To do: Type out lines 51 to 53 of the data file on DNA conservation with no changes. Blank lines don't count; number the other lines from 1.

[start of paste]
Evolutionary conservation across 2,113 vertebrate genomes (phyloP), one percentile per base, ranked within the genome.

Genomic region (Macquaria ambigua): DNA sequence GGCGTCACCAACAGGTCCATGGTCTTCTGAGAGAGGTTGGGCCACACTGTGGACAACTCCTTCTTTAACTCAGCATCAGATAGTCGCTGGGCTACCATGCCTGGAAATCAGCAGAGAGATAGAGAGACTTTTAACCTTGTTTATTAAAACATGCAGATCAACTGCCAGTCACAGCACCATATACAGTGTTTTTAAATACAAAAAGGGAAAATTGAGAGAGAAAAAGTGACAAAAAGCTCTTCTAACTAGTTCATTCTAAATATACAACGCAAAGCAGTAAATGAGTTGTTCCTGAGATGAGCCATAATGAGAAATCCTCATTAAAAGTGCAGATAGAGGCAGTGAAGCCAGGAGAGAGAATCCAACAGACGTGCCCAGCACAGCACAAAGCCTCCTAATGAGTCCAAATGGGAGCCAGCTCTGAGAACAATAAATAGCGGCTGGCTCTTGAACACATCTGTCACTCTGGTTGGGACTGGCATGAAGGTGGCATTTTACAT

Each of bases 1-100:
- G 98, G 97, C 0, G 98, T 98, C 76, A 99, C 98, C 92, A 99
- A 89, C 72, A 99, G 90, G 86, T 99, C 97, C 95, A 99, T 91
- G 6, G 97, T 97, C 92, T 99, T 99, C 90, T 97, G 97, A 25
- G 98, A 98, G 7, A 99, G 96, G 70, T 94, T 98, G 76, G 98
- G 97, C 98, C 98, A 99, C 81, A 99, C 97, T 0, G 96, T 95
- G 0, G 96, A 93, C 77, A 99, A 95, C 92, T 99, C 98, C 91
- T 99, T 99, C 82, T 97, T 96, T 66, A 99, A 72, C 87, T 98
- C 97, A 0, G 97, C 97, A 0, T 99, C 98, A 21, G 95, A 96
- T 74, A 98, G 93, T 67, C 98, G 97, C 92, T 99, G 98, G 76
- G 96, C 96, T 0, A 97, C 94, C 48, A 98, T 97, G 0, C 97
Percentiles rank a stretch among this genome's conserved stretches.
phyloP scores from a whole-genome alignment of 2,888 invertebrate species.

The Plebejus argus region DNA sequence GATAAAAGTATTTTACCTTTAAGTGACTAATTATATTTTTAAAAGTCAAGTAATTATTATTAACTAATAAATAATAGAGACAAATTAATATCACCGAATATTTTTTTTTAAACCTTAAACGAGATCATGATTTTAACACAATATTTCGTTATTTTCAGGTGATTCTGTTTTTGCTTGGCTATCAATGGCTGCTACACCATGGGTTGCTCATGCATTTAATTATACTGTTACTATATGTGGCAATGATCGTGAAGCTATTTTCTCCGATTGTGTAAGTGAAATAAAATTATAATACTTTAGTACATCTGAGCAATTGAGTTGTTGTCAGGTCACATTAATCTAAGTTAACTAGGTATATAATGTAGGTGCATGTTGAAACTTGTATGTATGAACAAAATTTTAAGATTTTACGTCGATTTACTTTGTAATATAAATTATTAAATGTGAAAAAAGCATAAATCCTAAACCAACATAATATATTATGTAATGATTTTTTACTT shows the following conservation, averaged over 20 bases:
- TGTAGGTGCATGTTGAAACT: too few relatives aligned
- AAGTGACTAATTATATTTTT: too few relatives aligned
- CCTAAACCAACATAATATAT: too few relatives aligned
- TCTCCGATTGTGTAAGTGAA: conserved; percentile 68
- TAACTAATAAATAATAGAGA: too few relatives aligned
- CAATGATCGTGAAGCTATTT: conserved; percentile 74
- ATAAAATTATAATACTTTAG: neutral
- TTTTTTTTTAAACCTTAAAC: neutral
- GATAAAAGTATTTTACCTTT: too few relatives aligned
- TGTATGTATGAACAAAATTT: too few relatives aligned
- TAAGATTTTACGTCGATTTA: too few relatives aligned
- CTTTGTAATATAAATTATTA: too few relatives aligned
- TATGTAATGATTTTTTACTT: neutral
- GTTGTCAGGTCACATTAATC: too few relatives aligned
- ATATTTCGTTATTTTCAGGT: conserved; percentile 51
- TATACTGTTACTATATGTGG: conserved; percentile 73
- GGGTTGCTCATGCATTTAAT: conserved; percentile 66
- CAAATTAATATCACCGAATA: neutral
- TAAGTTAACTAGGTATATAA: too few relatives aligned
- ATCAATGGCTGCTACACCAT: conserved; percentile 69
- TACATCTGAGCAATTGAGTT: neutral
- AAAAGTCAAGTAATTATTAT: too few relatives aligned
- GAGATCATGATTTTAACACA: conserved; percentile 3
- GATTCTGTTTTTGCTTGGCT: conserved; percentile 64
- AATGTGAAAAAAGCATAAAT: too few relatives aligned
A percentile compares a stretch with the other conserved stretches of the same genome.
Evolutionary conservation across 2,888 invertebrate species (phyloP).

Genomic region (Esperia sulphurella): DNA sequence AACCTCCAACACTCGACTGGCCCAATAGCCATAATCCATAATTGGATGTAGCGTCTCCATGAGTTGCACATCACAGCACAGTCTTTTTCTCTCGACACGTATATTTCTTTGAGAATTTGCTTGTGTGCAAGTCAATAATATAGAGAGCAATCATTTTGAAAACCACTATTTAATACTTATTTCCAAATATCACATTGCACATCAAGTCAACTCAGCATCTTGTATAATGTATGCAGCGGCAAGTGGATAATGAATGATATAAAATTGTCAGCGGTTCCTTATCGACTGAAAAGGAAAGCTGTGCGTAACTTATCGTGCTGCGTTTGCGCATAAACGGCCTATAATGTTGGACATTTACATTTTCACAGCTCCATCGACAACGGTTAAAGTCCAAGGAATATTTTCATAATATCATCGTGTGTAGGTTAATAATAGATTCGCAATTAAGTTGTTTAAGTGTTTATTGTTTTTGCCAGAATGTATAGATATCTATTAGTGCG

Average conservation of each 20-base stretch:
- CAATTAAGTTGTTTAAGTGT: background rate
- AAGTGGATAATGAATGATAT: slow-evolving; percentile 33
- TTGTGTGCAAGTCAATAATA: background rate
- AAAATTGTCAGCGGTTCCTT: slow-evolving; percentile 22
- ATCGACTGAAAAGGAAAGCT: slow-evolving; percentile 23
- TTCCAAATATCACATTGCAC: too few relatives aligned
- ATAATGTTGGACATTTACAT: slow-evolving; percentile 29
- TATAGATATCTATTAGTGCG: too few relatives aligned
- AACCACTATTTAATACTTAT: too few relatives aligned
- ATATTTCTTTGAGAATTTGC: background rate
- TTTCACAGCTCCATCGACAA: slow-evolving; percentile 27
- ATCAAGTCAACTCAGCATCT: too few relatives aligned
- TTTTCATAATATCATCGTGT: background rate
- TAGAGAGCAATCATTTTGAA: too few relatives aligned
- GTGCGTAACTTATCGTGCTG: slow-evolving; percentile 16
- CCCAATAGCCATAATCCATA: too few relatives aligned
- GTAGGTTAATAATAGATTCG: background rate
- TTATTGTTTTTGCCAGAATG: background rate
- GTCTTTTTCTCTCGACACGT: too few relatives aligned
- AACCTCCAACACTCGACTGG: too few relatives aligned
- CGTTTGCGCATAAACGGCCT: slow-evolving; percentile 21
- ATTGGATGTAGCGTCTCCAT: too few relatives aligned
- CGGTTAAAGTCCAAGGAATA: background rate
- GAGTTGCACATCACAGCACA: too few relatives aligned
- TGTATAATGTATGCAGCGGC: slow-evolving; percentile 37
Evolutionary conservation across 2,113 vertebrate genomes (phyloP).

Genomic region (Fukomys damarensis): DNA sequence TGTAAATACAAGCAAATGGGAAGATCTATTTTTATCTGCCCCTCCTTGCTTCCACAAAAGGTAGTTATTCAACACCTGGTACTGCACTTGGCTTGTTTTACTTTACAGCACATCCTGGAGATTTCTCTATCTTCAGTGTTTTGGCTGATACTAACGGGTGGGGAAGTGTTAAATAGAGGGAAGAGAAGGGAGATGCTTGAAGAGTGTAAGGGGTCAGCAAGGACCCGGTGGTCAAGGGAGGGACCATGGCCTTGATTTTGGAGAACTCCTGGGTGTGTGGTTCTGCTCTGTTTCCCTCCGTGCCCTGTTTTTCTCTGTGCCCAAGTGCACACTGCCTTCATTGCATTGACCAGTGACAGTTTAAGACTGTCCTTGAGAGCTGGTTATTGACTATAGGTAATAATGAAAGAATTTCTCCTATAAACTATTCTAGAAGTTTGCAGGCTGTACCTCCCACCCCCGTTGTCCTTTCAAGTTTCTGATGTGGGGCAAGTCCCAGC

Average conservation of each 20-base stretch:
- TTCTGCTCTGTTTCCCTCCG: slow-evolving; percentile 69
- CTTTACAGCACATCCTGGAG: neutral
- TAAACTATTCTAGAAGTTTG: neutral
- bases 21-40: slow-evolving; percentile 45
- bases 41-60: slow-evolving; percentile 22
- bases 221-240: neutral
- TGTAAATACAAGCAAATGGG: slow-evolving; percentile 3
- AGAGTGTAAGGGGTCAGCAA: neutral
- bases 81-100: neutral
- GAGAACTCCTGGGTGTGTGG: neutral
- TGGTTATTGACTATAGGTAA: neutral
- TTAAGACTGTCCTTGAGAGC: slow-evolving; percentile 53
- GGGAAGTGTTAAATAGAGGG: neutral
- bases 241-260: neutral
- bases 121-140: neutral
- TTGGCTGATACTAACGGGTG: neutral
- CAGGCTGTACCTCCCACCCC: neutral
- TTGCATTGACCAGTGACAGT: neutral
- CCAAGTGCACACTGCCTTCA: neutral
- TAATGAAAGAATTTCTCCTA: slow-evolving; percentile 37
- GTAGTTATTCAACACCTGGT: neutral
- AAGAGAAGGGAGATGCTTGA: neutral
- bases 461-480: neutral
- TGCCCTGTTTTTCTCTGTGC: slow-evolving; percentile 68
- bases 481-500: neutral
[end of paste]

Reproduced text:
- TTCCAAATATCACATTGCAC: too few relatives aligned
- ATAATGTTGGACATTTACAT: slow-evolving; percentile 29
- TATAGATATCTATTAGTGCG: too few relatives aligned